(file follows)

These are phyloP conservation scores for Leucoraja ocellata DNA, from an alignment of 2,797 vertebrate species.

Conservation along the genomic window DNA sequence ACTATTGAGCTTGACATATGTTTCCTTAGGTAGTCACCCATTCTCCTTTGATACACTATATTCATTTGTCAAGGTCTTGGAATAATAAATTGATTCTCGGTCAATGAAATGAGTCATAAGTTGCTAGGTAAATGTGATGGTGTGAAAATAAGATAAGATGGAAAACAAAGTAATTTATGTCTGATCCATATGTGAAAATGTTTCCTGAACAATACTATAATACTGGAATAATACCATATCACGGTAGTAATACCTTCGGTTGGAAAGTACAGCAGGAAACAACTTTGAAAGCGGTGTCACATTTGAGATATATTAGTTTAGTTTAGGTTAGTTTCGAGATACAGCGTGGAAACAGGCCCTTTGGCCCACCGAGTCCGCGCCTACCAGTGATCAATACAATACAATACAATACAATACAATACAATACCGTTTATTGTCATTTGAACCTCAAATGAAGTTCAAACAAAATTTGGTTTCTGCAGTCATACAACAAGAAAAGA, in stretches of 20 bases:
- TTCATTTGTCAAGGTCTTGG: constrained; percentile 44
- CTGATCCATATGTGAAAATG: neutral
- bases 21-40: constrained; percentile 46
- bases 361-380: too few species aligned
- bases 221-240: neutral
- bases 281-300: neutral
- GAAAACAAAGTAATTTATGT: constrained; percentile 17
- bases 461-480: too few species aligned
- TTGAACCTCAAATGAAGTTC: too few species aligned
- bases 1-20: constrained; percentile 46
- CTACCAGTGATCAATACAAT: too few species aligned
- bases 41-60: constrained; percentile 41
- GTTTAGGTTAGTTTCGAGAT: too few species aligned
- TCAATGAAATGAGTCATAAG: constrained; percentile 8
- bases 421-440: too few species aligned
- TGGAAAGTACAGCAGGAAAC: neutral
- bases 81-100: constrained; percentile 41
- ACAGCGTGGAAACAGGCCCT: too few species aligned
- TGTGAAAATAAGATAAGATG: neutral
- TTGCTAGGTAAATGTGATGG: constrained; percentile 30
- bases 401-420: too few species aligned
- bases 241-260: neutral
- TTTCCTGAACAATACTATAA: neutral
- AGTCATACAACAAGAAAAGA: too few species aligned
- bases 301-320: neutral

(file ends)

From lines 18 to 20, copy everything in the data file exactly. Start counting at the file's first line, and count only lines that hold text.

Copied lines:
- TGGAAAGTACAGCAGGAAAC: neutral
- bases 81-100: constrained; percentile 41
- ACAGCGTGGAAACAGGCCCT: too few species aligned